Another meeting needed to approve changes in Jacksonville’s municipal complex design
by Laura Gaddy
Dec 04, 2013 | 2890 views |  0 comments | 112 112 recommendations | email to a friend | print
Jacksonville city officials in a Wednesday meeting identified design changes they want made to finish plans for a new municipal and public safety complex.

Police Chief Tommy Thompson pointed to specific features that need to be added, such as a door between the jail and booking area. Fire Chief Wade Buckner said the drawings need to include glass doors on fire engine bays and a slightly smaller training area for firefighters. City Council members decided to schedule at least one more meeting between department heads and the architectural firm to amend the plans.

“I don’t feel comfortable without talking to someone before moving forward,” said Stan Batey, the city’s project manager. “I don’t think you can do what we need to do without them being present.”

Though a firm, Architects Design Group, has completed its drawings, the plans won’t be finished until the small corrections are made to the drawings, Batey said.

Reviewing the plan again will help curb costs by reducing the number of changes that builders have to make after construction begins, officials said. They added that some confusion over the finer points of the project came when the architectural firm changed project managers for the complex.

This isn’t the first time the city has been through the final design phase of the project with architects. The city and the firm completed the same process earlier this year, but learned when the cost estimate came in over budget that it would have to be reworked.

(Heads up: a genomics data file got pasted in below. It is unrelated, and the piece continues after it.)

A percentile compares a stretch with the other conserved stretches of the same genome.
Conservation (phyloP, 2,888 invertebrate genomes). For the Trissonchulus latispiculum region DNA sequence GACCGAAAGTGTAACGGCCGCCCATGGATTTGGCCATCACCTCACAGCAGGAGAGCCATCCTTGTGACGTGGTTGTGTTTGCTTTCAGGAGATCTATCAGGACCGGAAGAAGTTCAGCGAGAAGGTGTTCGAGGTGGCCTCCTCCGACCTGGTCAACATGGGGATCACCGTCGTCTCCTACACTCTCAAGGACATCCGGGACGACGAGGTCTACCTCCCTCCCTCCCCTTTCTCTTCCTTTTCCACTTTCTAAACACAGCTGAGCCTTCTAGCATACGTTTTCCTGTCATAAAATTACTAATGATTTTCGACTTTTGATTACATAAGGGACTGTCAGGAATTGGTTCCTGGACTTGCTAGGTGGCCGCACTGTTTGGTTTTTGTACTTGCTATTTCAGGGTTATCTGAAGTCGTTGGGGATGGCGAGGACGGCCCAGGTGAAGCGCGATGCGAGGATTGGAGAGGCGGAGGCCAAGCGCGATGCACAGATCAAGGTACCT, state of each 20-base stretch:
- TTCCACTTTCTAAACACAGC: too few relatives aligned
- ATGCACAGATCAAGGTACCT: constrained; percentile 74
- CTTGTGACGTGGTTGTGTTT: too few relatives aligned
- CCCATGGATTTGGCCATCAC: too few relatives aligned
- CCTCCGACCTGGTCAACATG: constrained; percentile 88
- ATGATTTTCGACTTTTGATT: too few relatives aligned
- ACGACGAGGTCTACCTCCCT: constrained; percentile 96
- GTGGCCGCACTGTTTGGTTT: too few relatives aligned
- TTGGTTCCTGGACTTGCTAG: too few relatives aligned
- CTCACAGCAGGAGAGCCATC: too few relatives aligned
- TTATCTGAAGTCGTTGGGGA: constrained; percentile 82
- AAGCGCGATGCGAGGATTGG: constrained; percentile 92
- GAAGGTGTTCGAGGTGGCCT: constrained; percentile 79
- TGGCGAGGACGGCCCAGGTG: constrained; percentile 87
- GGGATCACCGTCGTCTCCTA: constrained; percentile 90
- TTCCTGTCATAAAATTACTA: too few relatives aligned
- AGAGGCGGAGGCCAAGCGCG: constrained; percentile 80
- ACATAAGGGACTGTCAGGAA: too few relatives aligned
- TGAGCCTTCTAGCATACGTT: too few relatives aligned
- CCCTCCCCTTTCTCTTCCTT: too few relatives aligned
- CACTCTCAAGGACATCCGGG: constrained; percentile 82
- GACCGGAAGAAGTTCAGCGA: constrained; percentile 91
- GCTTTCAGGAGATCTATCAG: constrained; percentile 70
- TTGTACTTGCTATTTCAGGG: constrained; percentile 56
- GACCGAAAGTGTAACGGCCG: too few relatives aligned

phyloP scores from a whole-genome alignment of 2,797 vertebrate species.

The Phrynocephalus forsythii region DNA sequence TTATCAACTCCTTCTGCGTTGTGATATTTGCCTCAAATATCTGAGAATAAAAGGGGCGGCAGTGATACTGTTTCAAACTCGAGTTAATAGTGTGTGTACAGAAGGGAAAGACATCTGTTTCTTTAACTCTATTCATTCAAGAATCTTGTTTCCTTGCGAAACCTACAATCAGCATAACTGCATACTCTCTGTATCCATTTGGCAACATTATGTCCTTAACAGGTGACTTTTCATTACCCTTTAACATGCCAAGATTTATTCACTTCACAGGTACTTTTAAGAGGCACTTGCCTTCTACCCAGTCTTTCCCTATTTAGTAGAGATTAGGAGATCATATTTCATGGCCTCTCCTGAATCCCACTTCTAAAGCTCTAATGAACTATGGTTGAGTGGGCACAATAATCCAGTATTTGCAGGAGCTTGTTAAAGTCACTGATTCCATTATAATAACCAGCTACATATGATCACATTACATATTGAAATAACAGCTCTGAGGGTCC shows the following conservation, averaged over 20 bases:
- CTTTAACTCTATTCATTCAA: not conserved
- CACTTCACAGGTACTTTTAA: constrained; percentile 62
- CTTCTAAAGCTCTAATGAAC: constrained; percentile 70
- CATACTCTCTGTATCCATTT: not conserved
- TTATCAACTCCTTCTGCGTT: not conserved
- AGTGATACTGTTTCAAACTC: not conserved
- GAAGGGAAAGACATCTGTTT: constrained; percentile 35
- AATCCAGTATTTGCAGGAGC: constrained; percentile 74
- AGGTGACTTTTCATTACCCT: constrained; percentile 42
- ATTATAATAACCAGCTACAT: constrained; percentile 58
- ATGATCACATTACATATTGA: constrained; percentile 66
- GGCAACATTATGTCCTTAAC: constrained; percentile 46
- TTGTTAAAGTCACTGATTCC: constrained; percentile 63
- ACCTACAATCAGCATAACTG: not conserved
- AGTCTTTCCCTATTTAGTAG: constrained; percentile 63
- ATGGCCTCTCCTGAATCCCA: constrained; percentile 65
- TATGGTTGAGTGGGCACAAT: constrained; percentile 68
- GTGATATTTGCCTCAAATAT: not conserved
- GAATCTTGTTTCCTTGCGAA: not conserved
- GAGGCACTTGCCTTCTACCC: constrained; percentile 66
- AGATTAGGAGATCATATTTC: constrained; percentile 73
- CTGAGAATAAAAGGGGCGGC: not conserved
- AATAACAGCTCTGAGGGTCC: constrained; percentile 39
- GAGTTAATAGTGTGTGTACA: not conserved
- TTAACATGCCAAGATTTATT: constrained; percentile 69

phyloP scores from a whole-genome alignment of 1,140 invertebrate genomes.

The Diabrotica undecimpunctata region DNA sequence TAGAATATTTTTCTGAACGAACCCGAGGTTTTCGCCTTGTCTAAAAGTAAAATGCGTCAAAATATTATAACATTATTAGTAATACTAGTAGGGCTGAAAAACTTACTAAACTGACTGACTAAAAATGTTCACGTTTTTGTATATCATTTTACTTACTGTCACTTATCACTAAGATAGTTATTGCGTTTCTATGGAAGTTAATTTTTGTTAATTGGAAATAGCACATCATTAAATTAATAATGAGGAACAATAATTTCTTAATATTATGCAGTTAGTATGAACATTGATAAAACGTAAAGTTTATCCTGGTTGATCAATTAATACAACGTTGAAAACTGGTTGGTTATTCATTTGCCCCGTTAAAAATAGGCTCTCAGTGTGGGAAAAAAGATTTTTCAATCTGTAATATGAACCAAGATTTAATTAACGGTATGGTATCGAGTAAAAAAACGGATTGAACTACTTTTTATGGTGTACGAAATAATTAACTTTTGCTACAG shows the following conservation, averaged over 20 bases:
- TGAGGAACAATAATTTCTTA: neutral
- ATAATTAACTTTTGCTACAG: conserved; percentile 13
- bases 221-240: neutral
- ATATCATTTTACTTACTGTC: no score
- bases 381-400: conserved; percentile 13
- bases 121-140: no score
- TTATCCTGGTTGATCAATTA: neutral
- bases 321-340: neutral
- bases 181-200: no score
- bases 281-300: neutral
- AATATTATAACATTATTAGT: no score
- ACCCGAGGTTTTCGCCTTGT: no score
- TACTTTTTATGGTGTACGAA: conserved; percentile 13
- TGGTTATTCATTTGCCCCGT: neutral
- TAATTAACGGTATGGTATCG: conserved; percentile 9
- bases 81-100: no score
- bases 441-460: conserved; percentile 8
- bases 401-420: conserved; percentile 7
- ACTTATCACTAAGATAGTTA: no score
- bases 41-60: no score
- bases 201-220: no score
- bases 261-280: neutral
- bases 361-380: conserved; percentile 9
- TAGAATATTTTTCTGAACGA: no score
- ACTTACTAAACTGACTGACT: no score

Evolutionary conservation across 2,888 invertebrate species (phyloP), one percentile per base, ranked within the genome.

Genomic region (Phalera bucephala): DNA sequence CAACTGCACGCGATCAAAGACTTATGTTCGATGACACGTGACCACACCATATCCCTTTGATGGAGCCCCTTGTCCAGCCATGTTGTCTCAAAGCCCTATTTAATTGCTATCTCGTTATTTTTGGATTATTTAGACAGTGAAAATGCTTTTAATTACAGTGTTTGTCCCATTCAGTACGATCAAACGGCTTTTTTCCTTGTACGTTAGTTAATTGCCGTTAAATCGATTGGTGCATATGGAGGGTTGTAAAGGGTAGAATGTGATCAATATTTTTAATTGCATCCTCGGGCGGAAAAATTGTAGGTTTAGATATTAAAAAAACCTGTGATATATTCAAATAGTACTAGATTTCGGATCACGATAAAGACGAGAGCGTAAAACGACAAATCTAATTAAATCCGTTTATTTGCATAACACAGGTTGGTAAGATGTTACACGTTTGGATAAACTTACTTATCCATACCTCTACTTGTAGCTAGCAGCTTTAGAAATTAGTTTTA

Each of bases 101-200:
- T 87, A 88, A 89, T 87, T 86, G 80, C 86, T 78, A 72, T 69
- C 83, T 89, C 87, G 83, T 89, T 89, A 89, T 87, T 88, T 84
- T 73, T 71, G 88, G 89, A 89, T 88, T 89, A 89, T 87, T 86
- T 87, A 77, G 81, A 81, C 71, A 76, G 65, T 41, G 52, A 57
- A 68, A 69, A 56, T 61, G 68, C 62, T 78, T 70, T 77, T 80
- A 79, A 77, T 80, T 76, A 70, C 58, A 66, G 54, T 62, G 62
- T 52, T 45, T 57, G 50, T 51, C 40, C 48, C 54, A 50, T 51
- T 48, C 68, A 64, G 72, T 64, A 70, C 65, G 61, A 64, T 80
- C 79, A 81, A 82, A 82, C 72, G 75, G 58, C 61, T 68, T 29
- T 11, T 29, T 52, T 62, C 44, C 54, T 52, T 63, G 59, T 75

The city borrowed $14 million for the project, and a June report from an architectural firm estimated the building at $3.5 million over that amount.

At the city’s request, the architectural firm reworked the project, eliminating a new City Hall, a second story of the planned jail and several non-essential items from the plans, Batey said.

It took the firm about three months to redraw the plans and give them back to the city. Now city leaders are trying to schedule a meeting with the firm before Christmas to move forward on the project.

Batey said the changes that need to be made now are a common part of the planning process for government projects.

“They’re small, minor issues,” Batey said.

After the plans are complete, the architectural firm will draw construction plans, a process that is likely to take between three and four months. Batey said the city may be able to allow contractors to bid on the project in May.

Staff writer Laura Gaddy: 256-235-3544. On Twitter @LJohnson_Star.

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